Right-to-work push goes local

By Sean Higgins, The Washington Examiner

Conservatives are starting to push the idea that city and county governments can pass union-restricting right-to-work laws, even though it may not be legal and has been tried only a handful of times in the last 70 years.

Ohioans have earned the right to work

Cincinnati.com

As we celebrate Labor Day – a day that pays national tribute to the contributions that hard-working Americans have made to the prosperity and well-being of our country – Ohioans should pause to consider the rights and freedoms that we enjoy and cherish in this great nation.

Labor Day Stories Cite Vedder’s Study of Right to Work Laws

Ohio University

WorkplaceChoice.org’s Trey Kovacs, in a story on “How to Raise All Worker Wages,” cites Vedder’s report An Interstate Analysis of Right to Work Laws, “which presents the results of an economic analysis of the impact of right-to-work laws on ‘state economies, and ranks states’ per capita income loss from not having an RTW law,’ while controlling for variables like population growth, manufacturing, and education level. The study finds a statistically significant and positive relationship between economic growth in a state and the presence of a right-to-work law.”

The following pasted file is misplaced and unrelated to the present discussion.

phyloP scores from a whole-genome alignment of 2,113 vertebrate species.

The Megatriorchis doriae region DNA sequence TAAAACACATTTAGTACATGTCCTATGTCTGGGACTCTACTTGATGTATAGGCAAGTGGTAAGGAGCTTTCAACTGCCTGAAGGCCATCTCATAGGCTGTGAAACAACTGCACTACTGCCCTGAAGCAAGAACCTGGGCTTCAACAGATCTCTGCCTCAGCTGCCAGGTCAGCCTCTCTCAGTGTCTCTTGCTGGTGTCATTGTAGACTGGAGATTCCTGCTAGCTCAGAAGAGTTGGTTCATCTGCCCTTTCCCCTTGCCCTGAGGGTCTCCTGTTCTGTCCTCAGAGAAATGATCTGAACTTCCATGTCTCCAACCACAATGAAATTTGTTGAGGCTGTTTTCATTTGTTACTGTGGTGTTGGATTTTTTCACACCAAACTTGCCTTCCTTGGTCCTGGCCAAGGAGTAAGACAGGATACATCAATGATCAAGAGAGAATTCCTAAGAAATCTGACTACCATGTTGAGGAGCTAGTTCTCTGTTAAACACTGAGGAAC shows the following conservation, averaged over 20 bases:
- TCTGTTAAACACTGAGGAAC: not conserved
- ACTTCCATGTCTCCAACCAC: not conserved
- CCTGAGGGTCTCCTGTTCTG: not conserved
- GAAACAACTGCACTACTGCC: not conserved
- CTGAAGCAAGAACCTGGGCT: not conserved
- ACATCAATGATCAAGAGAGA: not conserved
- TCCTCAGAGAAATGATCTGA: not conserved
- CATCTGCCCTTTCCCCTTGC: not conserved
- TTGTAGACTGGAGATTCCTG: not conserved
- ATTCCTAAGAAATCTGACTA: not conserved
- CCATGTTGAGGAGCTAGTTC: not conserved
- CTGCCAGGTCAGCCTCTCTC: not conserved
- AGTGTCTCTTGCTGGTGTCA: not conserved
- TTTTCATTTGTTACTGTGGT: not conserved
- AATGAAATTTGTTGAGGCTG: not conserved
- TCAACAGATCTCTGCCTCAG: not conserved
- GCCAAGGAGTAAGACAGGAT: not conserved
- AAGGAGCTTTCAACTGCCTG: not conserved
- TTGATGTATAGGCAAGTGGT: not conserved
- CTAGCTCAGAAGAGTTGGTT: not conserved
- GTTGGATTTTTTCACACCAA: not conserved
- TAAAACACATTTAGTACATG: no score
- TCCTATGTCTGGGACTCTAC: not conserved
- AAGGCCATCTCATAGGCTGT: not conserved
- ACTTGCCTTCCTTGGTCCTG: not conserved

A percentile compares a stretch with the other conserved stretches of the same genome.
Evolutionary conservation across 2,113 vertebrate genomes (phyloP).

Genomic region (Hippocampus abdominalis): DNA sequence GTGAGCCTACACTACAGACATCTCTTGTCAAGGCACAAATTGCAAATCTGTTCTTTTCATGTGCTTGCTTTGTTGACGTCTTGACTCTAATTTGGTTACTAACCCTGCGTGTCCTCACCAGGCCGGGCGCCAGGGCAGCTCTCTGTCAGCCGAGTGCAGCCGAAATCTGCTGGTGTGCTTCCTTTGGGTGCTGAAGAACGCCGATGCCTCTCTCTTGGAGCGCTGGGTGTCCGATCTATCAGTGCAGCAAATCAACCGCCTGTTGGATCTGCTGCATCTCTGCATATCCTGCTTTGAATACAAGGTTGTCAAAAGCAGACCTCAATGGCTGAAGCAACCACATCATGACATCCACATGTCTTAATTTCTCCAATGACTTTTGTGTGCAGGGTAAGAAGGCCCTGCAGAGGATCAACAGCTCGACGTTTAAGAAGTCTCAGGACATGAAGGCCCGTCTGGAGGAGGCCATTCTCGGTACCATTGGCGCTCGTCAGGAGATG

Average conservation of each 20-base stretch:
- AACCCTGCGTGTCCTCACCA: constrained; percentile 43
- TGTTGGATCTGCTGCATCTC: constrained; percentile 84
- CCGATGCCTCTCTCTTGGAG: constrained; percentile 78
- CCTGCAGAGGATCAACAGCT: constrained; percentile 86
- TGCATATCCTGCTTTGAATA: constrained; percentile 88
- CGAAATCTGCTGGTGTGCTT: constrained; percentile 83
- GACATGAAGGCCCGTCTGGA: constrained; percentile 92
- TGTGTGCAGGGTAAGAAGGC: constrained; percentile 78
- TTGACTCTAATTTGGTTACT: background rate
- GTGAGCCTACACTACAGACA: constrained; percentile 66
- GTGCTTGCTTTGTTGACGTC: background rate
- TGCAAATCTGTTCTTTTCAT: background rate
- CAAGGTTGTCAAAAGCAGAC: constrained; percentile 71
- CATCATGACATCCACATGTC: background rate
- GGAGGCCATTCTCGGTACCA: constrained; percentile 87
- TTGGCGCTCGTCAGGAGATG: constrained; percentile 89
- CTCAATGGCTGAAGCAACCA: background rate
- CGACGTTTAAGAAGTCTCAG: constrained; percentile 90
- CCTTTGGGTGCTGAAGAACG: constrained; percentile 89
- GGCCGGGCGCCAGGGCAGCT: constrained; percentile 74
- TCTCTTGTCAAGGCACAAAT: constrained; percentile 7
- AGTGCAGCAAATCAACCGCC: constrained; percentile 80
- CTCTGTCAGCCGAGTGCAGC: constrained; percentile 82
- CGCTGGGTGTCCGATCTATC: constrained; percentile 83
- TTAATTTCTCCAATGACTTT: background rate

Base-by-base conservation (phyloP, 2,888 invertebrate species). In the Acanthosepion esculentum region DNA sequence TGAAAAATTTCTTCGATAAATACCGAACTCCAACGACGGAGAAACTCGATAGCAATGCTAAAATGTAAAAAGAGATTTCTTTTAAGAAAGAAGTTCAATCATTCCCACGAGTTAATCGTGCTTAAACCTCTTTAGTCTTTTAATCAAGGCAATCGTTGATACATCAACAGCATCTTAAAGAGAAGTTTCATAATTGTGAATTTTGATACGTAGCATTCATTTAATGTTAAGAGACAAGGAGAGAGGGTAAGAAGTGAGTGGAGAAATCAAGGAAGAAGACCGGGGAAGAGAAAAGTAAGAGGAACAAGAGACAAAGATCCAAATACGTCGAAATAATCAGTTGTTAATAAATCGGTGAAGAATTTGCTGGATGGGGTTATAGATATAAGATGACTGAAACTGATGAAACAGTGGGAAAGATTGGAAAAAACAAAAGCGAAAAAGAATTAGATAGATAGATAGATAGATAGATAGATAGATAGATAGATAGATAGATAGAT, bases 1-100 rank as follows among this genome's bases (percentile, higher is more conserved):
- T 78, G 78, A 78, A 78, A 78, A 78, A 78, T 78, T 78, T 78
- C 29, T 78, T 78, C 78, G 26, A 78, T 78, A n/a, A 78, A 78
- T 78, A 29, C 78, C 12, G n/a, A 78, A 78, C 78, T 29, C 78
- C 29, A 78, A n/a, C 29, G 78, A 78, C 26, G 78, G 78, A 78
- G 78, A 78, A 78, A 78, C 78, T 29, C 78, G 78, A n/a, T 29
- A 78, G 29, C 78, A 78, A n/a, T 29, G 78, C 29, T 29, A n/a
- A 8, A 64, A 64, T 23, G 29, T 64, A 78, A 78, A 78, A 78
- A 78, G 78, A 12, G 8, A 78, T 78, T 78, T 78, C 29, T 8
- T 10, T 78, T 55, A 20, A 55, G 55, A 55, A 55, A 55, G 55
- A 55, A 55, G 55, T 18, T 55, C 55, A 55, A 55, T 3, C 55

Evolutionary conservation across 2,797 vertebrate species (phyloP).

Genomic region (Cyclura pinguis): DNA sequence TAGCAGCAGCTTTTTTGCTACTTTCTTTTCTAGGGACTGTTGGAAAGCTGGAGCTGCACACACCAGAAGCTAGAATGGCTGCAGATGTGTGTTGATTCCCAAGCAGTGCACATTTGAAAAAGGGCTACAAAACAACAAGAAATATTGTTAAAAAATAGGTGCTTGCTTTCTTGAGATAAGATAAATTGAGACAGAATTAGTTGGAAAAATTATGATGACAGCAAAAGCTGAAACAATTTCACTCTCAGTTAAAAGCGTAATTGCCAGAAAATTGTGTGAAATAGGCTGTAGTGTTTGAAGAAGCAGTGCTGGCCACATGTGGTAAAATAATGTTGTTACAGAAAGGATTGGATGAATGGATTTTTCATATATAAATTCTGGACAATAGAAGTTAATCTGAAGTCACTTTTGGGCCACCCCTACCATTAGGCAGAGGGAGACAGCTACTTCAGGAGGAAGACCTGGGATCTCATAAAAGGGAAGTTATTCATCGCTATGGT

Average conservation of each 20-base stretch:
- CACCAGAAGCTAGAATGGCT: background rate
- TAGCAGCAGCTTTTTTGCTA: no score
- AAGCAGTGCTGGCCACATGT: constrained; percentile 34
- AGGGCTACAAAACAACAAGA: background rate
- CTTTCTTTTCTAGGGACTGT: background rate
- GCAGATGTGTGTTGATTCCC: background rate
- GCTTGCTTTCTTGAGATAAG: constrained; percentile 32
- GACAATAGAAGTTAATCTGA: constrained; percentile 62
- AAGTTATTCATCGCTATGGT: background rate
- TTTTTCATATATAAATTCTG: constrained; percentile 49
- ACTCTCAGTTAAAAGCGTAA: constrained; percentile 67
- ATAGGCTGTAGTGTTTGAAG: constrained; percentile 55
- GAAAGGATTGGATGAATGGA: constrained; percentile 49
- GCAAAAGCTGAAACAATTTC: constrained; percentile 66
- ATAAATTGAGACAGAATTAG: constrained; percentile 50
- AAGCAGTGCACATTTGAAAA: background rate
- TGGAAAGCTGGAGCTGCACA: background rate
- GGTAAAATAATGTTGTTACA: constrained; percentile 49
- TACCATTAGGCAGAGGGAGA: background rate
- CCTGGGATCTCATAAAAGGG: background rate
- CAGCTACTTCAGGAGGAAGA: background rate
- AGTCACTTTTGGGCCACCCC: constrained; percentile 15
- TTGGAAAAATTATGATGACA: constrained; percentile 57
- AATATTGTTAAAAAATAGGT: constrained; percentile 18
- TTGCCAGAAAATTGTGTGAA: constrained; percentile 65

Why We Like ‘Right-to-Work’ Laws More Than Unions

By Eric Pianin, The Fiscal Times

As another Labor Day rolls around on Monday, a new Gallup survey of Americans’ attitudes about the labor movement shows that just 53 percent still approve of unions and their goals – while the vast majority favors so-called “right to work” laws that have greatly accelerated the decline of private-sector union organizations.

Two major unions are fighting transparency

By Daniel G. Newman, Contra Costa Times

Unions have been vocal about the negative effects of Citizens United on democracy, correctly pointing out how the unlimited secret spending that it unleashed on campaigns has drowned out the voices of working families.